A will, often called a ‘last will and testament’, is a document written by an individual (the ‘testator’) stating what will happen to all his or her monies, property and other assets (collectively called ‘the estate’) when he or she dies. In that will, he or she appoints an ‘Executor’ – usually a family member or friend – to carry out the wishes stated in the will after death.
It is very important that you write a will. Otherwise, you will have no say over what happens to your estate when you die. It will be distributed by the law through an ‘Administrator’. This distribution will occur according to a list of persons determined by law – and not to who you think most deserves it. In fact, the list of recipients – called ‘beneficiaries’ – may be entirely against your wishes, if you leave it to the law to deal with your estate.
It is also the only way you can ensure that the arrangements for your spouse and children that you believe are necessary, will be carried out.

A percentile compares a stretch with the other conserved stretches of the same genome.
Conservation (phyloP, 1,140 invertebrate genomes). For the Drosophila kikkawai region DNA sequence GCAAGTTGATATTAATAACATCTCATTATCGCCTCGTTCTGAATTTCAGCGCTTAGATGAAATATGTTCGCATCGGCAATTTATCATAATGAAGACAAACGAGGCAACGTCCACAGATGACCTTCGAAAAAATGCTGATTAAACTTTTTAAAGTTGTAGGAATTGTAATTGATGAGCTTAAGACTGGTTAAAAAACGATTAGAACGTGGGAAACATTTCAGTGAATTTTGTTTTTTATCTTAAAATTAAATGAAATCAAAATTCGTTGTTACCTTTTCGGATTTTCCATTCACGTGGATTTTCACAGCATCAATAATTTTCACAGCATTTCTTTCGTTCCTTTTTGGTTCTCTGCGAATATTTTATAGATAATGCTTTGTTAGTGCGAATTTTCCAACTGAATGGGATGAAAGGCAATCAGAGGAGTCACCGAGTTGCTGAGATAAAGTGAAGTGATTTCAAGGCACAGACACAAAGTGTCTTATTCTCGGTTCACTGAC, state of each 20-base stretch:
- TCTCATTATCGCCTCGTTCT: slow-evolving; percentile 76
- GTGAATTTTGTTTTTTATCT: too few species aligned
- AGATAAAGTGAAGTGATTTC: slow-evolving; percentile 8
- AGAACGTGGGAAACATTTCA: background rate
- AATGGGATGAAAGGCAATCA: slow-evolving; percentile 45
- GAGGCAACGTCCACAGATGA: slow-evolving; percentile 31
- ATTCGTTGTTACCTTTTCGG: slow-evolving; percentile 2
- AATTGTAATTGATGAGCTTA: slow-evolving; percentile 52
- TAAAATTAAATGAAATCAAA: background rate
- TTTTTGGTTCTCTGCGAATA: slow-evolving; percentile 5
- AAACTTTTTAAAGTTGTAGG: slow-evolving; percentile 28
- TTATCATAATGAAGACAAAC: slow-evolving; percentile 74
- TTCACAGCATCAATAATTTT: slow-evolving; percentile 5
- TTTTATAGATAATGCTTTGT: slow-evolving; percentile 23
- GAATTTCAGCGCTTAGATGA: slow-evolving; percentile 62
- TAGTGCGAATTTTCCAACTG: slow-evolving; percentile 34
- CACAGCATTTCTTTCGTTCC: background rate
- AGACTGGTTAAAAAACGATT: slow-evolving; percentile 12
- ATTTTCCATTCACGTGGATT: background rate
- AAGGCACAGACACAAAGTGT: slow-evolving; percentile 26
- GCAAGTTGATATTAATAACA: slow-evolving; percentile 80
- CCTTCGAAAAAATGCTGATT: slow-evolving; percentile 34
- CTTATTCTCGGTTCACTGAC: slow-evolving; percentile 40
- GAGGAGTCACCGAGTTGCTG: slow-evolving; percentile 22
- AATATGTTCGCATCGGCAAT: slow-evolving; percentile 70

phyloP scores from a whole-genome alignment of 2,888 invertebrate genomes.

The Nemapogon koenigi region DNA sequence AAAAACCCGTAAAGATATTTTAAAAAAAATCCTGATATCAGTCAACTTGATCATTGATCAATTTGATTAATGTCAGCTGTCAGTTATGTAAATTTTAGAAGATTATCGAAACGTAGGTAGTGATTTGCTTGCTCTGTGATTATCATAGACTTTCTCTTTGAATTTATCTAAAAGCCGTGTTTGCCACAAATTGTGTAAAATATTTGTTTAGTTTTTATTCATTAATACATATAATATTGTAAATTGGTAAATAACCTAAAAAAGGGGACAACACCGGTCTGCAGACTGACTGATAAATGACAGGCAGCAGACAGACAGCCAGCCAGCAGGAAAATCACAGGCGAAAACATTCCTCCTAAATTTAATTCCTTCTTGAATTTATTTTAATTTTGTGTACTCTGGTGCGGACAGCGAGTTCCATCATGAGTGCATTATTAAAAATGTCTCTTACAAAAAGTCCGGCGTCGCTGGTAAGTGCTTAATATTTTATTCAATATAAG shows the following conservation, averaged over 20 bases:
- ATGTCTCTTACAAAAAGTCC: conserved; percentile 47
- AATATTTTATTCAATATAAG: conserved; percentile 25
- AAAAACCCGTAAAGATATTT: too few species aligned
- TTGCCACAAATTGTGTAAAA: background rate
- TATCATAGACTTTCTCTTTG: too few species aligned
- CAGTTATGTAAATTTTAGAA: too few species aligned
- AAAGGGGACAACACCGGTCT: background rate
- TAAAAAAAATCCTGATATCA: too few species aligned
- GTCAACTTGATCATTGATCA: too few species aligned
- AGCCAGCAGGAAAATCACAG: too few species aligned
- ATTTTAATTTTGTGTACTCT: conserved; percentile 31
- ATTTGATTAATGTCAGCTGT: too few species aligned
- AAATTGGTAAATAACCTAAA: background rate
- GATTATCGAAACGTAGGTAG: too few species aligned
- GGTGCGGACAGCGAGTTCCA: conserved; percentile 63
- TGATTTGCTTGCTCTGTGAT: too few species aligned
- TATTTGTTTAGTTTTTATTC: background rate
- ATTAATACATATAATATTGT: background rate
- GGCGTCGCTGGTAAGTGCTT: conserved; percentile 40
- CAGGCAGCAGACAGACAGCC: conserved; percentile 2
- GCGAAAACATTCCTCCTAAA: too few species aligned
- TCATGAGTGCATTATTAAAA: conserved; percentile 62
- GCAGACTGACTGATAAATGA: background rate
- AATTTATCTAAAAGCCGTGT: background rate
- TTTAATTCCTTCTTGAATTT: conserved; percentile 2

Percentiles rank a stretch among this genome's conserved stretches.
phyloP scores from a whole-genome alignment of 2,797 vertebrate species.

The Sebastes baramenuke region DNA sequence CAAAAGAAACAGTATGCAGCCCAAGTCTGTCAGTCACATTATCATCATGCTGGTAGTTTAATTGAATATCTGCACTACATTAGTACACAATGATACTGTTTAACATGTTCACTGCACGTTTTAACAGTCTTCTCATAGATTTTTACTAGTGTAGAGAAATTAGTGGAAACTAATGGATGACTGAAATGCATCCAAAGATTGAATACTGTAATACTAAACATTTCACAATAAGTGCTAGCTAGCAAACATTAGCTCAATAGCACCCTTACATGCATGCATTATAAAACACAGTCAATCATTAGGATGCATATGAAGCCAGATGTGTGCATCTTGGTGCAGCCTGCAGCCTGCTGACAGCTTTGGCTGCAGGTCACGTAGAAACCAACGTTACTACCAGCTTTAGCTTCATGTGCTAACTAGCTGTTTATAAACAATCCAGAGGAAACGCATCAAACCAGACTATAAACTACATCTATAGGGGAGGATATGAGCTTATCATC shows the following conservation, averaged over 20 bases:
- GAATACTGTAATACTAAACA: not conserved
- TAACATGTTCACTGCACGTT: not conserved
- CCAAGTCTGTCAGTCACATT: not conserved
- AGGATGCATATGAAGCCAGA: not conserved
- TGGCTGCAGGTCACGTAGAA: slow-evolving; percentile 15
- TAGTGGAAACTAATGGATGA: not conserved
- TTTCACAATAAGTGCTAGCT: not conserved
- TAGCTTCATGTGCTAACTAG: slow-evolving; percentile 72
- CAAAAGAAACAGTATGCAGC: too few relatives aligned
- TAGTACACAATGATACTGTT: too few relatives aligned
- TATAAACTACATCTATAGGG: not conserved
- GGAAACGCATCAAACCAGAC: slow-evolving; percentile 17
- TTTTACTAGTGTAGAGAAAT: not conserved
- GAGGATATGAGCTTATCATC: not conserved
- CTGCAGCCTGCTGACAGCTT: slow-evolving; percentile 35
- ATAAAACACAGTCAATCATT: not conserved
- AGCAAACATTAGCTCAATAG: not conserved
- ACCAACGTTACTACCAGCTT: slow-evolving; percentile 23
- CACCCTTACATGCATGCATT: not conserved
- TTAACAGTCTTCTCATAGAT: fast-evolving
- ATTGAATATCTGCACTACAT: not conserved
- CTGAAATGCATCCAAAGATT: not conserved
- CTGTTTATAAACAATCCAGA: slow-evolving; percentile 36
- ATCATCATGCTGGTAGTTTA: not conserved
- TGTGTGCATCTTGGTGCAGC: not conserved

It also provides a strong reassurance, to those that matter, that they were appreciated by the friend or family member that has passed away. The alternative – leaving it to the law to distribute an estate – is a much more anonymous and impersonal process.
A will is a very important but complex document. It has to meet many legal requirements and follow certain forms. It must be able to withstand both legal challenges and the tumultuous period of bereavement experienced by the family and friends left behind.
However, as complicated it may seem, writing a will is the wisest thing anyone can do to avoid unnecessary pain and confusion for loved ones. The legal advice provided by a solicitor can simplify the process enormously.